To say that Indiana's vaping law was overreaching would be an understatement.
In snuffing out portions of the state's law, the Seventh Circuit Court of Appeals said that it could not find a single case in 200 years of precedent to support Indiana's legislation as it affected business in the state and beyond. The court said the law basically put everybody out of business except one company.
"These circumstances raise obvious concerns about protectionist purposes and what looks very much like a legislative grant of monopoly," Judge David Hamilton wrote for the unanimous court.
The Indiana legislature enacted the law in 2015, requiring vaping businesses that manufacture e-liquids to contract with a security company in order to obtain a state permit. The law was so restrictive, a dozen Indiana vaping companies soon closed their shops. Only one company -- Mulhaupt's Inc., located in Lafayette -- survived.
The impact was so dramatic, one of the bills sponsors called it "a mistake." Sen. Ron Alting apologized and said the legislature will revisit the law this year.
It was not much help for the vaping companies that closed, however. Even out-of-state businesses had a problem with law, and sued on the grounds that it violated their rights under the federal Commerce Clause. A trial judge upheld the legislation but the appeals court reversed.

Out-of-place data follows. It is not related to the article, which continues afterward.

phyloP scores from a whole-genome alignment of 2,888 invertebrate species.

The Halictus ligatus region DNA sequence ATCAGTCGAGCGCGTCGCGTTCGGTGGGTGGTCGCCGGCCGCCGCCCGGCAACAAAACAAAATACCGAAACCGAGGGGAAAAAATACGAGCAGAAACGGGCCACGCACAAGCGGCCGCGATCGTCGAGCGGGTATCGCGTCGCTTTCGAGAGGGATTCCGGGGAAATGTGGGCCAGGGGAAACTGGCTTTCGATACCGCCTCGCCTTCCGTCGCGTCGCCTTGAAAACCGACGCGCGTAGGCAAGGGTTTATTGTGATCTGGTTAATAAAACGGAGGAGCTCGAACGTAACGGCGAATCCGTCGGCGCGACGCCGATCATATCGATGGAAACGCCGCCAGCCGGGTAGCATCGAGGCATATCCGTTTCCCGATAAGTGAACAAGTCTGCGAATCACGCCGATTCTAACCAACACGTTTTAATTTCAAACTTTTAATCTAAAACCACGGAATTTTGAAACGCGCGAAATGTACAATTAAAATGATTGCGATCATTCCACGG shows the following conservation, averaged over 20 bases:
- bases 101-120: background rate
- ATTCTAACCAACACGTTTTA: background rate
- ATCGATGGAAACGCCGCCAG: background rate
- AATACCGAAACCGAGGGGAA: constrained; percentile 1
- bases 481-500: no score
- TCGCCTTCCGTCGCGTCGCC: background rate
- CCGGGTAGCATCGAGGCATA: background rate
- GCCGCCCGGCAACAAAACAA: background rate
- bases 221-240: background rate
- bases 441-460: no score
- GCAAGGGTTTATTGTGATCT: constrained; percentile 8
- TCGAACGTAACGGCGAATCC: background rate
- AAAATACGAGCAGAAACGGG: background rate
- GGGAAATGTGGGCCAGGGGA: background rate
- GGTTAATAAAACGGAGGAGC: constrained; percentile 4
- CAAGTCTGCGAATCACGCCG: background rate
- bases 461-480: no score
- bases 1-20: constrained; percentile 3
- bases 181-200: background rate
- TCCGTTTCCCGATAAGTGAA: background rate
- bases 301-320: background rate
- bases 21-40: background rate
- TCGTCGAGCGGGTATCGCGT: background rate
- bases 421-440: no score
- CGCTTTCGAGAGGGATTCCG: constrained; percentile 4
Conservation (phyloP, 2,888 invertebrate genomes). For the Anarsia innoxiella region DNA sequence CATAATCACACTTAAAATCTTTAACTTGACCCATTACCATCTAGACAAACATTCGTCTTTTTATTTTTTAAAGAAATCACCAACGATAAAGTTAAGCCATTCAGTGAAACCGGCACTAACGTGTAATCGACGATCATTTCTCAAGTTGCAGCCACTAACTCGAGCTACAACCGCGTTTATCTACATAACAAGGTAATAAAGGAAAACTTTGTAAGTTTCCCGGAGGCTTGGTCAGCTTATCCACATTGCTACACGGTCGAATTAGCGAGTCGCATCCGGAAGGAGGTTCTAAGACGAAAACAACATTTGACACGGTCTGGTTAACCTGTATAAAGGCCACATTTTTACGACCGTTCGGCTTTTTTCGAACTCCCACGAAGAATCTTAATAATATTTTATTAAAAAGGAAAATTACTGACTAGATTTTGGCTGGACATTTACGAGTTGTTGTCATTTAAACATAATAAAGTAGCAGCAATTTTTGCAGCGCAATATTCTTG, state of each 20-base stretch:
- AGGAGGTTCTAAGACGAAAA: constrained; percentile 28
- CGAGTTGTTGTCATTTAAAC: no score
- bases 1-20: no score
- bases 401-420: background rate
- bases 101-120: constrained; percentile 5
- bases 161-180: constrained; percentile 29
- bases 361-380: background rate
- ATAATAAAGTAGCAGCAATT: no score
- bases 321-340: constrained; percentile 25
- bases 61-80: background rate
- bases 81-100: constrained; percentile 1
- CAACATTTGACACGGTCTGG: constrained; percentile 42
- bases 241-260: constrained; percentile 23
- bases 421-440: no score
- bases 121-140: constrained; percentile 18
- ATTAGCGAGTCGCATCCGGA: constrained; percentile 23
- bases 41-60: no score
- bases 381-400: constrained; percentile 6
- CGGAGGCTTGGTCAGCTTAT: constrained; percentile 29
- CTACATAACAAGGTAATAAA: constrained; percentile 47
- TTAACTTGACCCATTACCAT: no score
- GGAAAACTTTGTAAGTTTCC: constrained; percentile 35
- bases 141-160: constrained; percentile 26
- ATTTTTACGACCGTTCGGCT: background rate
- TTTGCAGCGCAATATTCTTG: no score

"The Act is written so as to have extraterritorial reach that is unprecedented, imposing detailed requirements of Indiana law on out-of-state manufacturing operations," the judges said. "The Act regulates the design and operation of out-of-state production facilities, including requirements for sinks, cleaning products, and even the details of contracts with outside security firms and the qualifications of those firms' personnel."
The court said the Act violates the Commerce Clause as extraterritorial regulation because it dictates how out-of-state manufacturers run their operations. The judges said it would be like Ohio telling Indiana business how to operate.
Not All Bad
However, the court said the law fairly regulates in-state sales of e-liquids with requirements such as tamper-evident and child-proof packaging, as well as labels designating active ingredients, nicotine content, and expiration dates. The court said the Act properly prohibits sales to minors and states its purpose to protect public health and safety "in the absence of federal regulations," since the federal government has not adopted comparable regulations for safety and purity of e-cigarette products.